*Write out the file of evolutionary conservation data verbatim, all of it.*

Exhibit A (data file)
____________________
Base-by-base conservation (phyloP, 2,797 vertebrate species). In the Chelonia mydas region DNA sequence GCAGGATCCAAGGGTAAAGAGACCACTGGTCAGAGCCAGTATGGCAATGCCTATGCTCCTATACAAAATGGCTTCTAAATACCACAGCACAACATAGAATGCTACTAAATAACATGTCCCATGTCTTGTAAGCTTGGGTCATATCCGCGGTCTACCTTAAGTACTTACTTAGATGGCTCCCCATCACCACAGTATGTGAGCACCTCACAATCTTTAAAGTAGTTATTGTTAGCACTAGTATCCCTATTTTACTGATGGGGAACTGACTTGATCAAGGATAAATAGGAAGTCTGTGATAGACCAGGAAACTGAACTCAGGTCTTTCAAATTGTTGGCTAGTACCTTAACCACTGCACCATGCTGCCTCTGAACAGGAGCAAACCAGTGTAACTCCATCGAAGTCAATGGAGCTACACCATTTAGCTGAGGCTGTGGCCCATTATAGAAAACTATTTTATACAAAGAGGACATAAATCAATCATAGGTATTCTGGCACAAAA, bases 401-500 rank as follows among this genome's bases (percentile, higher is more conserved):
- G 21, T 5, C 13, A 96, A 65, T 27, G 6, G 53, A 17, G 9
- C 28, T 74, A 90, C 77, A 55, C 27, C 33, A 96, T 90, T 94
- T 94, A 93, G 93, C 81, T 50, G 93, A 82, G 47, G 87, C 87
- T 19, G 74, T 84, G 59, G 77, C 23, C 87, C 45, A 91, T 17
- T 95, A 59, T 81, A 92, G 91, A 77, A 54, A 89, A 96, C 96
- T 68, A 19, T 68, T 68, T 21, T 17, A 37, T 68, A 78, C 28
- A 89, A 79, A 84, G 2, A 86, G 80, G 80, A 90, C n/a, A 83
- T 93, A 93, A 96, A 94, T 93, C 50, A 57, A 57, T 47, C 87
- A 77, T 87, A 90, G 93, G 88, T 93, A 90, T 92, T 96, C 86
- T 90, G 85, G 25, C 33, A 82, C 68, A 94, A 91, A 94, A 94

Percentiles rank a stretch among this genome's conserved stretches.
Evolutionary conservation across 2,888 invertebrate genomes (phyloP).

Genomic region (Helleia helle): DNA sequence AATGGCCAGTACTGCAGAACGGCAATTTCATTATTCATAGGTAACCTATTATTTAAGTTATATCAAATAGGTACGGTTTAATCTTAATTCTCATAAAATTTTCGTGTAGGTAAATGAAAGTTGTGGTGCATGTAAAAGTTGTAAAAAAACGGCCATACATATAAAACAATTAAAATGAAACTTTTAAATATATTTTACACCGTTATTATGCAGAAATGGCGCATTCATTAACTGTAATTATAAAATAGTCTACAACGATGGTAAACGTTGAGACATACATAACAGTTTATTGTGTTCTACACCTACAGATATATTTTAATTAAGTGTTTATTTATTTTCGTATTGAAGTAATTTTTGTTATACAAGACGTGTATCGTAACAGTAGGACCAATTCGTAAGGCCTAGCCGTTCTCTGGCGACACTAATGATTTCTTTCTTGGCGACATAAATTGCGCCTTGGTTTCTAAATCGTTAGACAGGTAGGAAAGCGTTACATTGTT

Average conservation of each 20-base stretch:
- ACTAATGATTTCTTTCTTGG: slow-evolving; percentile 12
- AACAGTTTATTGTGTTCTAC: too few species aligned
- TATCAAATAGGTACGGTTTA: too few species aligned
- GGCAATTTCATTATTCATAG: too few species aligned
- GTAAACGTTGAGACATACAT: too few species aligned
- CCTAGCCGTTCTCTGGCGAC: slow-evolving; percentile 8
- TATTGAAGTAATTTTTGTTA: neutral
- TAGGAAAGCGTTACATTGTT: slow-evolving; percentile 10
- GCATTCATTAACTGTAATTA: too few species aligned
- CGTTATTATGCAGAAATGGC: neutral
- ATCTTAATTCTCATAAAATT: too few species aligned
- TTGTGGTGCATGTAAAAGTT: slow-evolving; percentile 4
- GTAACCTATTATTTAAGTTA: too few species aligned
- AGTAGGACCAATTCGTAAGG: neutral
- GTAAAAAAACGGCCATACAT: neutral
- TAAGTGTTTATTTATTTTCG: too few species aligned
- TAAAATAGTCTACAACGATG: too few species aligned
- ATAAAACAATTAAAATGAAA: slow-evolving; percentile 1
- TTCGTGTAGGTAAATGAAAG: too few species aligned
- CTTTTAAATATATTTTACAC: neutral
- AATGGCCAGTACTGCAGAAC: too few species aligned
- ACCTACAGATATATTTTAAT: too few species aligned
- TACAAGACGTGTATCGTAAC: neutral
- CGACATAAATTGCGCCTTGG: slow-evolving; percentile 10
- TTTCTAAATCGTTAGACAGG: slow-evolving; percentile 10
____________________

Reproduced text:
Base-by-base conservation (phyloP, 2,797 vertebrate species). In the Chelonia mydas region DNA sequence GCAGGATCCAAGGGTAAAGAGACCACTGGTCAGAGCCAGTATGGCAATGCCTATGCTCCTATACAAAATGGCTTCTAAATACCACAGCACAACATAGAATGCTACTAAATAACATGTCCCATGTCTTGTAAGCTTGGGTCATATCCGCGGTCTACCTTAAGTACTTACTTAGATGGCTCCCCATCACCACAGTATGTGAGCACCTCACAATCTTTAAAGTAGTTATTGTTAGCACTAGTATCCCTATTTTACTGATGGGGAACTGACTTGATCAAGGATAAATAGGAAGTCTGTGATAGACCAGGAAACTGAACTCAGGTCTTTCAAATTGTTGGCTAGTACCTTAACCACTGCACCATGCTGCCTCTGAACAGGAGCAAACCAGTGTAACTCCATCGAAGTCAATGGAGCTACACCATTTAGCTGAGGCTGTGGCCCATTATAGAAAACTATTTTATACAAAGAGGACATAAATCAATCATAGGTATTCTGGCACAAAA, bases 401-500 rank as follows among this genome's bases (percentile, higher is more conserved):
- G 21, T 5, C 13, A 96, A 65, T 27, G 6, G 53, A 17, G 9
- C 28, T 74, A 90, C 77, A 55, C 27, C 33, A 96, T 90, T 94
- T 94, A 93, G 93, C 81, T 50, G 93, A 82, G 47, G 87, C 87
- T 19, G 74, T 84, G 59, G 77, C 23, C 87, C 45, A 91, T 17
- T 95, A 59, T 81, A 92, G 91, A 77, A 54, A 89, A 96, C 96
- T 68, A 19, T 68, T 68, T 21, T 17, A 37, T 68, A 78, C 28
- A 89, A 79, A 84, G 2, A 86, G 80, G 80, A 90, C n/a, A 83
- T 93, A 93, A 96, A 94, T 93, C 50, A 57, A 57, T 47, C 87
- A 77, T 87, A 90, G 93, G 88, T 93, A 90, T 92, T 96, C 86
- T 90, G 85, G 25, C 33, A 82, C 68, A 94, A 91, A 94, A 94

Percentiles rank a stretch among this genome's conserved stretches.
Evolutionary conservation across 2,888 invertebrate genomes (phyloP).

Genomic region (Helleia helle): DNA sequence AATGGCCAGTACTGCAGAACGGCAATTTCATTATTCATAGGTAACCTATTATTTAAGTTATATCAAATAGGTACGGTTTAATCTTAATTCTCATAAAATTTTCGTGTAGGTAAATGAAAGTTGTGGTGCATGTAAAAGTTGTAAAAAAACGGCCATACATATAAAACAATTAAAATGAAACTTTTAAATATATTTTACACCGTTATTATGCAGAAATGGCGCATTCATTAACTGTAATTATAAAATAGTCTACAACGATGGTAAACGTTGAGACATACATAACAGTTTATTGTGTTCTACACCTACAGATATATTTTAATTAAGTGTTTATTTATTTTCGTATTGAAGTAATTTTTGTTATACAAGACGTGTATCGTAACAGTAGGACCAATTCGTAAGGCCTAGCCGTTCTCTGGCGACACTAATGATTTCTTTCTTGGCGACATAAATTGCGCCTTGGTTTCTAAATCGTTAGACAGGTAGGAAAGCGTTACATTGTT

Average conservation of each 20-base stretch:
- ACTAATGATTTCTTTCTTGG: slow-evolving; percentile 12
- AACAGTTTATTGTGTTCTAC: too few species aligned
- TATCAAATAGGTACGGTTTA: too few species aligned
- GGCAATTTCATTATTCATAG: too few species aligned
- GTAAACGTTGAGACATACAT: too few species aligned
- CCTAGCCGTTCTCTGGCGAC: slow-evolving; percentile 8
- TATTGAAGTAATTTTTGTTA: neutral
- TAGGAAAGCGTTACATTGTT: slow-evolving; percentile 10
- GCATTCATTAACTGTAATTA: too few species aligned
- CGTTATTATGCAGAAATGGC: neutral
- ATCTTAATTCTCATAAAATT: too few species aligned
- TTGTGGTGCATGTAAAAGTT: slow-evolving; percentile 4
- GTAACCTATTATTTAAGTTA: too few species aligned
- AGTAGGACCAATTCGTAAGG: neutral
- GTAAAAAAACGGCCATACAT: neutral
- TAAGTGTTTATTTATTTTCG: too few species aligned
- TAAAATAGTCTACAACGATG: too few species aligned
- ATAAAACAATTAAAATGAAA: slow-evolving; percentile 1
- TTCGTGTAGGTAAATGAAAG: too few species aligned
- CTTTTAAATATATTTTACAC: neutral
- AATGGCCAGTACTGCAGAAC: too few species aligned
- ACCTACAGATATATTTTAAT: too few species aligned
- TACAAGACGTGTATCGTAAC: neutral
- CGACATAAATTGCGCCTTGG: slow-evolving; percentile 10
- TTTCTAAATCGTTAGACAGG: slow-evolving; percentile 10